Friday, 21 December 2012

Singaporeans least happy people in the world. Don't migrate here!

On December 20, 2012, Asian Scientist Magazine reported a telephone survey done by Gallup in 2011 that concluded that Singaporeans were the Least Positive Worldwide. Their survey shows that only 46% of Singaporeans reported positive emotions in the preceding day (the telephone survey asks if respondents experienced 5 positive emotions the preceding day.

Apparently, this is a follow-up to an earlier report on the most and least emotional countries in the world. In that survey, Singaporeans were found to be the least emotional, with only 36% reporting ANY emotions, positive or negative.

And here we have the first internal inconsistency.

If only 36% of Singaporeans reported ANY emotions (positive AND negative), how can there be 46% reporting Positive emotions?

How did Gallup do this?

Gallup measured positive emotions in 148 countries and areas in 2011 using five questions. These questions ask people whether they experienced a lot of enjoyment the day before the survey and whether they felt respected, well-rested, laughed and smiled a lot, and did or learned something interesting.
 Gallup's table is on the right:

So 46% of Singapore respondents reported experiencing ALL 5 positive emotions asked about.

ALL 5.

The 5 questions included, "did you feel well-rested yesterday?".

So if you had answered "YES" to the other four ("treated with respect ALL day"; "Smile or laughed a lot"; "Learn or do something interesting"; and "Enjoyment") questions about positive emotions, BUT said NO to feeling well-rested, you would not be counted as part of the 46%.

What this tells me is that perhaps 54% of the respondents had school-going kids, had to wake them up at an ungodly hour, and were possibly sleep-deprived.

That's just one theory.

Alternatively, one could have experienced all 5 positive emotions, went home, talk to one's teenager, who was disrespectful to one, then got a call from Gallup the next day for the survey. And when answering the question, "Were you treated with respect ALL day yesterday?" thought about the snarky remarks from the potential juvenile delinquent living in your home, and said, "No".

In other words, there are flaws and generalisations in the survey and report.

Which is not to say that Singaporeans are the happiest people in the world, or the saddest. Gallup conclusions may well be correct, even if evidenced by flawed and faulty data.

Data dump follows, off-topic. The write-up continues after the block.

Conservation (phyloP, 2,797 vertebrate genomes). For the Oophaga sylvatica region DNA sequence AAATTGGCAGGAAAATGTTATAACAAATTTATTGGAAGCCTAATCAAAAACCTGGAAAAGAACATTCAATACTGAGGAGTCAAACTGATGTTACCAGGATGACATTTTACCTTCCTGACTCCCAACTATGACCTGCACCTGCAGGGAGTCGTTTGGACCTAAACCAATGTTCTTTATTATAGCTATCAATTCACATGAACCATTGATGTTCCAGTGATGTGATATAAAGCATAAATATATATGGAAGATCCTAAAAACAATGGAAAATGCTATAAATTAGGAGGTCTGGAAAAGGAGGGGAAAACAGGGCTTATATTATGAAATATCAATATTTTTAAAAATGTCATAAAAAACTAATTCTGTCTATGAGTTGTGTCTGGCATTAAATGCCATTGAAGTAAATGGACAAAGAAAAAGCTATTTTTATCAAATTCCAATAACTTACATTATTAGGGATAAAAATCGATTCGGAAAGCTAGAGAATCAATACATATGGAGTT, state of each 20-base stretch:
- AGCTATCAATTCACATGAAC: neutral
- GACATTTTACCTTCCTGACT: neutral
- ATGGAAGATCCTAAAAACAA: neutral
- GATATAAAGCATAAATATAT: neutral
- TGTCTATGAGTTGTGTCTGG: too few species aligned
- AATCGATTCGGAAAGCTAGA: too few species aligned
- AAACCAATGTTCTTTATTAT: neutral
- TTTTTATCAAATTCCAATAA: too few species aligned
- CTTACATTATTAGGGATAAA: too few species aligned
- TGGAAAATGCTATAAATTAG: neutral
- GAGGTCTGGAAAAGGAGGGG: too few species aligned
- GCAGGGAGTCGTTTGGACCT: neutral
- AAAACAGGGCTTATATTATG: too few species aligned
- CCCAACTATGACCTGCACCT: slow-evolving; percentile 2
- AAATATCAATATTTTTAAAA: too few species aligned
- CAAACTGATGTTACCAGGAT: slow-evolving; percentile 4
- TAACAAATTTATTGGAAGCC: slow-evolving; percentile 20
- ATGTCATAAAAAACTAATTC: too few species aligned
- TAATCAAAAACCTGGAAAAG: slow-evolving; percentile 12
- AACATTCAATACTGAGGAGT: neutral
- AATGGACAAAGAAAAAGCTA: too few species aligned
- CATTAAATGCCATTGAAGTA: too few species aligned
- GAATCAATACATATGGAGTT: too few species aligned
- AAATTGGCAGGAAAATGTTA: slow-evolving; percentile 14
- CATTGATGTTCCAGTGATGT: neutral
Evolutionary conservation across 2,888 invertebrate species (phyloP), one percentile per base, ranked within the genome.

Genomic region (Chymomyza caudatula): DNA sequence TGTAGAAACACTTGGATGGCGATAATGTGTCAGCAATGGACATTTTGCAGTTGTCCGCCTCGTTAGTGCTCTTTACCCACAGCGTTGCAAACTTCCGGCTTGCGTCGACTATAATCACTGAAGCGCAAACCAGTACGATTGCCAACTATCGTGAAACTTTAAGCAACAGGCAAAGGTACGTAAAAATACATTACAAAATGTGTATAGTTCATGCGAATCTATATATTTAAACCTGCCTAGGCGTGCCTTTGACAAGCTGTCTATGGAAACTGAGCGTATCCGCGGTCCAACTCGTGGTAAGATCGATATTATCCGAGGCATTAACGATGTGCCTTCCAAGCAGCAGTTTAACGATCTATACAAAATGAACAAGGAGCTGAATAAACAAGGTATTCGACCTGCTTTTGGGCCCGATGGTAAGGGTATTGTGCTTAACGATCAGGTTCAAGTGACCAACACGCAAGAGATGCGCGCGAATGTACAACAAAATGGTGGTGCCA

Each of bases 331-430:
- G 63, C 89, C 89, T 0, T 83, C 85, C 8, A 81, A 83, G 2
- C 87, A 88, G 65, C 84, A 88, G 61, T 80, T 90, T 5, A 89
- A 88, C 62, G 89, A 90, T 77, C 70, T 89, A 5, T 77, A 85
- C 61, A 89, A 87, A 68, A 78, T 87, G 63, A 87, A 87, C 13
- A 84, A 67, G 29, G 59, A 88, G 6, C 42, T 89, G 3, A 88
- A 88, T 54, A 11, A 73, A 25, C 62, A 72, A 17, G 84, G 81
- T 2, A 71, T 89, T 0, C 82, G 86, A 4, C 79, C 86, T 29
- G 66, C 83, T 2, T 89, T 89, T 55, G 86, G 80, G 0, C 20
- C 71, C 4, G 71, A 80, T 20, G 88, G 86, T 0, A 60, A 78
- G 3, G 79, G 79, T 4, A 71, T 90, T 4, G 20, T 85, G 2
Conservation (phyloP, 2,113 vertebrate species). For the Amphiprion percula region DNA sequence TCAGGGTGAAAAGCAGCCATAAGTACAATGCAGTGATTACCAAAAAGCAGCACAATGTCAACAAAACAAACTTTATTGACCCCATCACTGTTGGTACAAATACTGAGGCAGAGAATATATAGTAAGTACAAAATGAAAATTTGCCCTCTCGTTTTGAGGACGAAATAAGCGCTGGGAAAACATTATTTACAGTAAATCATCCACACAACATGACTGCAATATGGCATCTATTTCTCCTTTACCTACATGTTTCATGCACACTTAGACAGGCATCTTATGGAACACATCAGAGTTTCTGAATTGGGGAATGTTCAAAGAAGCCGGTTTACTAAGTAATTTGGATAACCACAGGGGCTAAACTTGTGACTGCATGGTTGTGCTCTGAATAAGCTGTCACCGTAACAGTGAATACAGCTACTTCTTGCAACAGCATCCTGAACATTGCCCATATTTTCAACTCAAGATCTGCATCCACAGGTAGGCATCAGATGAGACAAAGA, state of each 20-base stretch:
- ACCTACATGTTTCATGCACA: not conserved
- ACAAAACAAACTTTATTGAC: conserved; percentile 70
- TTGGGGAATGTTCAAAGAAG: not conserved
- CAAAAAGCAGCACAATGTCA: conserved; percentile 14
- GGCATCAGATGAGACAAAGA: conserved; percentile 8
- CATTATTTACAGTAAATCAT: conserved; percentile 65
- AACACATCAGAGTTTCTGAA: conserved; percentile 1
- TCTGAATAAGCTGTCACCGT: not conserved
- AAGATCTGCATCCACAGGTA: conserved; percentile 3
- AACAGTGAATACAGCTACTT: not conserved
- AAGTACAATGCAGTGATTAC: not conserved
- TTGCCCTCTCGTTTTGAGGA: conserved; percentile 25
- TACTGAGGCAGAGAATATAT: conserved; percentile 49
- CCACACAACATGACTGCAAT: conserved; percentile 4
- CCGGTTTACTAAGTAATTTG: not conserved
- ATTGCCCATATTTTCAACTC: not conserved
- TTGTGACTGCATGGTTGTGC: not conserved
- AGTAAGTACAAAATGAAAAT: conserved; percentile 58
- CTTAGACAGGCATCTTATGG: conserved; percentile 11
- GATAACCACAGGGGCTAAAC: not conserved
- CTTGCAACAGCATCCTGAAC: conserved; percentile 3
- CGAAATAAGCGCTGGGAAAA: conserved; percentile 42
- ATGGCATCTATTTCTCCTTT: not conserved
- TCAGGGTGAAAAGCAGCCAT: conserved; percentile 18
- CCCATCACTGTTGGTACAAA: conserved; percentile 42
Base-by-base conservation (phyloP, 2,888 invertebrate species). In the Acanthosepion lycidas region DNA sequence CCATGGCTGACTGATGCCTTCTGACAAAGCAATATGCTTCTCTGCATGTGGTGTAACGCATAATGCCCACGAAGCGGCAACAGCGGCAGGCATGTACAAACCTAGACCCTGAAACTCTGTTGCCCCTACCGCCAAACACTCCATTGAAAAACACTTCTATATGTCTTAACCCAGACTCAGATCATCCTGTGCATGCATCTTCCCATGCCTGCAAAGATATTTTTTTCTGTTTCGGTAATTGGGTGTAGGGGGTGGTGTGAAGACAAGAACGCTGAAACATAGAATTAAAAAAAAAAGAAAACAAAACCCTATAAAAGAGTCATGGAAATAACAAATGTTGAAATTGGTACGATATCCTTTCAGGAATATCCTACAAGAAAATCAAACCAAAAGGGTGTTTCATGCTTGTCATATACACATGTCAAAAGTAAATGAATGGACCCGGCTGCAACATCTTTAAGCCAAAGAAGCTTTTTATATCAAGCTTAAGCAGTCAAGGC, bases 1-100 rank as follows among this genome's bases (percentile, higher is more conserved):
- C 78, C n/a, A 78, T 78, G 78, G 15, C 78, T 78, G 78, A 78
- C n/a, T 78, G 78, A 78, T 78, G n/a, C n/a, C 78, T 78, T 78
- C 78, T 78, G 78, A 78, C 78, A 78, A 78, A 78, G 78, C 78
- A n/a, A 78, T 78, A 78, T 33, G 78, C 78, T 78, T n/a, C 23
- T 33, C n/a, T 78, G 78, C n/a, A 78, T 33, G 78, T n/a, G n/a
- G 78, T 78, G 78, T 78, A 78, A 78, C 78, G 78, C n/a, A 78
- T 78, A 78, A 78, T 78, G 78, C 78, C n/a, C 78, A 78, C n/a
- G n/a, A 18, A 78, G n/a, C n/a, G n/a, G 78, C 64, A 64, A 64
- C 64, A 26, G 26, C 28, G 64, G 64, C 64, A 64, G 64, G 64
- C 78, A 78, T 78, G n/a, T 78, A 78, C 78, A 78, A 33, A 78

"Well-rested" as a measure of happiness or positive emotions? Most Singaporeans I know are generally tired. Because they have jobs. Because they have to commute. And most importantly, because they have kids. Ask most parents if they are happy, and they may well tell you that they are happy and having kids is one of the reasons, but it is also the reason that they are sleep-deprived.
Residents of Singapore, which ranks fifth in the world in terms of GDP per capita, are the least likely to report positive emotions.

Higher income does not necessarily mean higher wellbeing. Nobel Prize-winning economist Daniel Kahneman and Princeton economist Angus Deaton found in the United States that income only makes a significant impact on daily positive emotions when earning up to $75,000 annually -- after that, additional income does not make as much of a difference. Leaders who are looking for ways to further improve the human condition in their countries -- especially those societies such as Singapore that are doing well on traditional economic indicators, but not necessarily behavioral metrics -- need to do more to incorporate wellbeing into their leadership strategies.
Surveys such as these serve to reinforce stereotypes or shared beliefs. Beliefs such as, money can't buy you happiness. You can tell people that beyond earning $75,000 annually, extra income will not make them happy. And they will be happy to tell you to go fly a kite as they work overtime for that promotion or that extra bonus.

Sure, Bhutan is the happiest place in the world. And what is their net migration?* Singapore may well be the unhappiest place in the world, and we have to keep people out.

Go figure.

But yeah. If you are reading this as part of your research as to whether you should move to Singapore, you have your answer.

In summary, Gallup has declared Singaporeans the unhappiest people in the world. You should move to Panama or Bhutan.

[*Afternote: Bhutan's net migration for 2012 is estimated at 0 per 1000 population. Singapore's net migration for the same year is estimated at 15.6 per 1000 population. Maybe Bhutan has very strict migration policy and does not allow new citizens cos that would upset their happiness. Damn Bhutanese Govt! Singapore Govt however believes that misery shared is misery halved. Apparently :-)]

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